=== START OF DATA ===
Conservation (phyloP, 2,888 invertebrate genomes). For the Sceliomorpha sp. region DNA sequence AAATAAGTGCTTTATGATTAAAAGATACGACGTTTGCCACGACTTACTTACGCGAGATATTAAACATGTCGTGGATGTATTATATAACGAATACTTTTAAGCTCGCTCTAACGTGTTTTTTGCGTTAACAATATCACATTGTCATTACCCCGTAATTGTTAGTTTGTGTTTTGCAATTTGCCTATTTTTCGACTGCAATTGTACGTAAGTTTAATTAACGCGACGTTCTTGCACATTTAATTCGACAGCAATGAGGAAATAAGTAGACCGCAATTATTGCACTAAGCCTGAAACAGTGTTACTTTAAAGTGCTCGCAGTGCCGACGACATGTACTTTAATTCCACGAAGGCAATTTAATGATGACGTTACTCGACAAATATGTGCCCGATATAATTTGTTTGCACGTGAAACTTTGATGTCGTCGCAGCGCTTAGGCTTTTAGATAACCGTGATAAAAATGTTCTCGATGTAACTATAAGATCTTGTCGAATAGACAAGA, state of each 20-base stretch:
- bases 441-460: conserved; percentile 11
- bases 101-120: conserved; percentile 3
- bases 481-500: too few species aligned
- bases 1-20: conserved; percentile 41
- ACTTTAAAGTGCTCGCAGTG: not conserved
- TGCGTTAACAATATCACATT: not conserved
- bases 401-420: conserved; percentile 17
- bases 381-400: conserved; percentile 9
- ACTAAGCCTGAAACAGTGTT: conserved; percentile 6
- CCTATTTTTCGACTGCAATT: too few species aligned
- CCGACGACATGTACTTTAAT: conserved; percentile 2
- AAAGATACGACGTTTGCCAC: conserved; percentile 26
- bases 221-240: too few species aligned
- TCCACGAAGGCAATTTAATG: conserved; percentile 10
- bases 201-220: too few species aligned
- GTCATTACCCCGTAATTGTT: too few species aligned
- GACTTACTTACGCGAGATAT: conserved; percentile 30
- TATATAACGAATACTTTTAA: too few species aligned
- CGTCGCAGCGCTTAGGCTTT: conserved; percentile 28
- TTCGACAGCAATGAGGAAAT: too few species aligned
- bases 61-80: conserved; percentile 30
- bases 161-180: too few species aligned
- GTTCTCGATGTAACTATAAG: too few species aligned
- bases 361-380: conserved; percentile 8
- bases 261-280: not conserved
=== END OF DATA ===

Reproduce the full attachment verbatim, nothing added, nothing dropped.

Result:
Conservation (phyloP, 2,888 invertebrate genomes). For the Sceliomorpha sp. region DNA sequence AAATAAGTGCTTTATGATTAAAAGATACGACGTTTGCCACGACTTACTTACGCGAGATATTAAACATGTCGTGGATGTATTATATAACGAATACTTTTAAGCTCGCTCTAACGTGTTTTTTGCGTTAACAATATCACATTGTCATTACCCCGTAATTGTTAGTTTGTGTTTTGCAATTTGCCTATTTTTCGACTGCAATTGTACGTAAGTTTAATTAACGCGACGTTCTTGCACATTTAATTCGACAGCAATGAGGAAATAAGTAGACCGCAATTATTGCACTAAGCCTGAAACAGTGTTACTTTAAAGTGCTCGCAGTGCCGACGACATGTACTTTAATTCCACGAAGGCAATTTAATGATGACGTTACTCGACAAATATGTGCCCGATATAATTTGTTTGCACGTGAAACTTTGATGTCGTCGCAGCGCTTAGGCTTTTAGATAACCGTGATAAAAATGTTCTCGATGTAACTATAAGATCTTGTCGAATAGACAAGA, state of each 20-base stretch:
- bases 441-460: conserved; percentile 11
- bases 101-120: conserved; percentile 3
- bases 481-500: too few species aligned
- bases 1-20: conserved; percentile 41
- ACTTTAAAGTGCTCGCAGTG: not conserved
- TGCGTTAACAATATCACATT: not conserved
- bases 401-420: conserved; percentile 17
- bases 381-400: conserved; percentile 9
- ACTAAGCCTGAAACAGTGTT: conserved; percentile 6
- CCTATTTTTCGACTGCAATT: too few species aligned
- CCGACGACATGTACTTTAAT: conserved; percentile 2
- AAAGATACGACGTTTGCCAC: conserved; percentile 26
- bases 221-240: too few species aligned
- TCCACGAAGGCAATTTAATG: conserved; percentile 10
- bases 201-220: too few species aligned
- GTCATTACCCCGTAATTGTT: too few species aligned
- GACTTACTTACGCGAGATAT: conserved; percentile 30
- TATATAACGAATACTTTTAA: too few species aligned
- CGTCGCAGCGCTTAGGCTTT: conserved; percentile 28
- TTCGACAGCAATGAGGAAAT: too few species aligned
- bases 61-80: conserved; percentile 30
- bases 161-180: too few species aligned
- GTTCTCGATGTAACTATAAG: too few species aligned
- bases 361-380: conserved; percentile 8
- bases 261-280: not conserved